Startribune.com digital sports editor Howard Sinker used to cover the Twins and now shares season tickets with friends in Section 219 of Target Field. He blogs about baseball from the perspective of a long-time fan who loves the game, doesn’t always believe the hype and likes hearing what others think. Howard sometimes talks about sports with Cathy Wurzer on MPR's Morning Edition.
No, I'm not going to rip Justin Morneau here. I'm just feeling sad for him.
Of all the things that have gone screwy for the Twins so far this season, the subpar return of Morneau to the Twins lineup has been the toughest to watch.
Too often he's looking overwhelmed at bat, unable to cover the outside part of the plate and troubled by pitches inside. There have been clubhouse and media accolades for hard grounders and warning track fly balls that remind me too much of the praise we used to offer up for our junior high basketball players when they executed well but still came up short.
"Good job, Jack. You did everything but get the basket."
Playing in 27 of the Twins first 32 games, Morneau has a .202 batting average and .293 slugging percentage, paltry and pitiful numbers that are so far from what he was putting up (.345 and .618) before last summer's concussion knocked him out of the lineup.
I am undecided how much of his troubles in the field are his own problem, as opposed to being caused by the rotating cast of mediocre middle infielders. Alexi Casilla, in particular, has done Morneau no favors with his throws to first base. Almost all of the others have also contributed to making Morneau look duller in the field than he's been in the past.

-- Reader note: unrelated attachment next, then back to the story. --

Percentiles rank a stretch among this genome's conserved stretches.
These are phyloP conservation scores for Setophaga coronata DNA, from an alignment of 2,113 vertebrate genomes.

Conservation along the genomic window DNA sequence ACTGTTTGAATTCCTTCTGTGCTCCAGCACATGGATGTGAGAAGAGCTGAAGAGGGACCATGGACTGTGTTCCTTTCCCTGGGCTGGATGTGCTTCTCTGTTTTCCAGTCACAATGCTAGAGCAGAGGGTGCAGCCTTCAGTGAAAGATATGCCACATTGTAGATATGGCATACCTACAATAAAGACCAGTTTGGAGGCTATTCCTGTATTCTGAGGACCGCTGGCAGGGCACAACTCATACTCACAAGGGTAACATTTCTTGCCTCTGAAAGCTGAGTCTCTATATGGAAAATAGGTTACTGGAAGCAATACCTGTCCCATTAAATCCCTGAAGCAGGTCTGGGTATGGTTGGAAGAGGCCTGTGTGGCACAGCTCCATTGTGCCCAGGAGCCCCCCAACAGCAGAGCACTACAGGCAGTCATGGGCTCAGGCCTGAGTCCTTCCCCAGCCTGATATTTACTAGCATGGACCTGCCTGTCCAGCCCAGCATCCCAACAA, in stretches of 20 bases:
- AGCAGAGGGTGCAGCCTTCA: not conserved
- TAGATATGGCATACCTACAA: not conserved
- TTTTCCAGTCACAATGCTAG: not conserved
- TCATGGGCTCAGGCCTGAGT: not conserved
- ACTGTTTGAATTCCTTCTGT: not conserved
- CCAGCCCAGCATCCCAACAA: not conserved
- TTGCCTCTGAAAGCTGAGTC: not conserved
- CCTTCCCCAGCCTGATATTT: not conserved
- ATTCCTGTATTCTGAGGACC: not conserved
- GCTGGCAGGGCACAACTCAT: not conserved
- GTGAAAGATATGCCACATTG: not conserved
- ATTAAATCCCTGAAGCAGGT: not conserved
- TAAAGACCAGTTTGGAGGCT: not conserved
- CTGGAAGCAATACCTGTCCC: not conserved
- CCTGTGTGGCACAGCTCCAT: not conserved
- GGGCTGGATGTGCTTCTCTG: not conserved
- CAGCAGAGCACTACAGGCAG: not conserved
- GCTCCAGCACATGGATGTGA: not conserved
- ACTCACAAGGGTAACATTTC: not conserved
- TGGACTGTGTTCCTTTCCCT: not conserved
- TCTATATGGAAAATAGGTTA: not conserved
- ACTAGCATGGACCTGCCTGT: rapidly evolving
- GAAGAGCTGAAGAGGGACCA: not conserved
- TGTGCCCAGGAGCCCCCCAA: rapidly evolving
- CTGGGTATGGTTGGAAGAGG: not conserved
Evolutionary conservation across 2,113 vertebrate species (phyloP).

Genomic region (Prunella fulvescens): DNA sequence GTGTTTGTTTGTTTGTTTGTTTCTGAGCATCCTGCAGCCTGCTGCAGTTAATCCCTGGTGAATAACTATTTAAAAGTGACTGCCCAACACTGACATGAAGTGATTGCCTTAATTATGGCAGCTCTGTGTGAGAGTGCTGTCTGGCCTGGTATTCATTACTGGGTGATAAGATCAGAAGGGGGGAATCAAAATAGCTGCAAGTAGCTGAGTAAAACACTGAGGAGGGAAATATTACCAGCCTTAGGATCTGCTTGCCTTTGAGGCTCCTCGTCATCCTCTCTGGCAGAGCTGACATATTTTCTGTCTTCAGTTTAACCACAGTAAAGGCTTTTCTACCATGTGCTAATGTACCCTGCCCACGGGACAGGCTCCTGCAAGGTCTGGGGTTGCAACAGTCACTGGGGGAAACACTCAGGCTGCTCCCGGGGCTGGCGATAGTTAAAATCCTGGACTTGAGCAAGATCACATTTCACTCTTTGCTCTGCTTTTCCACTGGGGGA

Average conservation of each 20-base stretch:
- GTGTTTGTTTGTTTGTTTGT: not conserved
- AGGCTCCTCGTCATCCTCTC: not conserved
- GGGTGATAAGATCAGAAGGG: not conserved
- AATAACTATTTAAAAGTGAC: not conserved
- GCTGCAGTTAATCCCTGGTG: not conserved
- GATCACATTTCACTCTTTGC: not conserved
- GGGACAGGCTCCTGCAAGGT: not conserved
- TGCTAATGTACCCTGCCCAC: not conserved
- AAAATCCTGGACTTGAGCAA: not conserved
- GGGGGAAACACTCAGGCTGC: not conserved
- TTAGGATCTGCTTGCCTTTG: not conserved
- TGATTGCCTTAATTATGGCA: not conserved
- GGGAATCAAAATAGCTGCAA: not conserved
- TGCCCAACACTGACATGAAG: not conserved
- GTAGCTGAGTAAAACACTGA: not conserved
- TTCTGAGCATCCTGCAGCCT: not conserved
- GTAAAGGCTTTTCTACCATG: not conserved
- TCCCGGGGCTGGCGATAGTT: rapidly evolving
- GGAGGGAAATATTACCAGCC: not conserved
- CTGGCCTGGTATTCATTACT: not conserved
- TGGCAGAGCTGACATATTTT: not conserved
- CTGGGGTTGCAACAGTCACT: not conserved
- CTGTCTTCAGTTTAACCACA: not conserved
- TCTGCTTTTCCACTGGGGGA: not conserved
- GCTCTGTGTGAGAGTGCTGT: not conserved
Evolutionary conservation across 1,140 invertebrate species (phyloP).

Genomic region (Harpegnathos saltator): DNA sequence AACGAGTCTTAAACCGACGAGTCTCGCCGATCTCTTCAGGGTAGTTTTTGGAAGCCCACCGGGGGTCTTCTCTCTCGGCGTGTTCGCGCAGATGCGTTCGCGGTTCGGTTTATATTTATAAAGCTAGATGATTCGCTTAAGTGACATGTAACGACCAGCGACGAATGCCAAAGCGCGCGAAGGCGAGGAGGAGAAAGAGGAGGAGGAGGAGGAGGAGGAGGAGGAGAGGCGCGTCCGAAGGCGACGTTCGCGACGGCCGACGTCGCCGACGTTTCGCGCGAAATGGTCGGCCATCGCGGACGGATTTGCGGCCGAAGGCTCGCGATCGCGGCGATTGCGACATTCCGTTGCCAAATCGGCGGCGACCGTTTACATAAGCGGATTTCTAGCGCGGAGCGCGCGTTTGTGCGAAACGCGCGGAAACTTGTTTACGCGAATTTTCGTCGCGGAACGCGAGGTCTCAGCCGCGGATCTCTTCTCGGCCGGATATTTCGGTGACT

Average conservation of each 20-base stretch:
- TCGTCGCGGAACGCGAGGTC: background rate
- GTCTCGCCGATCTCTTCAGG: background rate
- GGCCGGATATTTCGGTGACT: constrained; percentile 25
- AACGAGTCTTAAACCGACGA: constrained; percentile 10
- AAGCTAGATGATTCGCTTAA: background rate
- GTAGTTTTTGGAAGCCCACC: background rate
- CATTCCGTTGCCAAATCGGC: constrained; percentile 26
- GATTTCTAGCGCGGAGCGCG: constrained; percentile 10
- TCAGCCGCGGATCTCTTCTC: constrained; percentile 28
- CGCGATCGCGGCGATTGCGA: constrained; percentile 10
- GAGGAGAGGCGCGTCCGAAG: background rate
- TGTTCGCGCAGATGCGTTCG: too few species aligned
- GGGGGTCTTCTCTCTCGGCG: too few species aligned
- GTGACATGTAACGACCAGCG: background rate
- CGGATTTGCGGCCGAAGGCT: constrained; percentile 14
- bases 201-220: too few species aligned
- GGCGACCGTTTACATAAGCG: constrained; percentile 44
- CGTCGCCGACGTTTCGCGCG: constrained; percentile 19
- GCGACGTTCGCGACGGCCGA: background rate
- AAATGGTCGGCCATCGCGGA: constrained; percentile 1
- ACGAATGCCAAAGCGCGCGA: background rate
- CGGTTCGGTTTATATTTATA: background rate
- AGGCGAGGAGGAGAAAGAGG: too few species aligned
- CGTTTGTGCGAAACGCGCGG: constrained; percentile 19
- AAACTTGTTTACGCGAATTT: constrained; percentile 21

But maybe the hardest thing to watch has been Morneau's residency in the third or fourth spot in the batting order, when his struggles are that much more obvious. Nothing has happened recently to suggest that an end is around the corner.
Here's a look at the most troublesome statistic:
The website baseball-reference.com breaks down a batter's performance against pitchers based on power and finesse. Power pitchers are defined as being in the top one-third of the league in strikeouts plus walks over the last three seasons, plus the current one. Morneau is 1-for-17 (.059) against those pitchers. Against the middle third, he's 1-for-22 (.045).
In his half-season of 2010, he batted .319 against power pitchers and .343 against those in the middle third of strikeouts-plus-walks.
What to do about this?
Gathering more rust on the bench isn't much of an option, all the more when Mauer, Young and Thome are sidelined and almost everyone else is underperforming, too. If his teammates were healthy, it would be a no-brainer to drop Morneau in the batting order to some pressure off him. When the season started, the Twins could crow about their offensive depth. In Sunday's batting order, the entire bottom third had batting averages that resembled a National League pitcher. Things weren't much better elsewhere. Michael Cuddyer and Danny Valencia haven't stepped up with any consistency.
And the addition of Trevor Plouffe's offense over the weekend (three hits and two walks in three games) may disappear for a time because he apparently suffered a hamstring injury on Sunday. There just aren't many ways to juggle the current cast of available players to cover for Morneau.
It's bad enough to be 12-20. It's even worse to be writing about the idea of covering for Justin Morneau.
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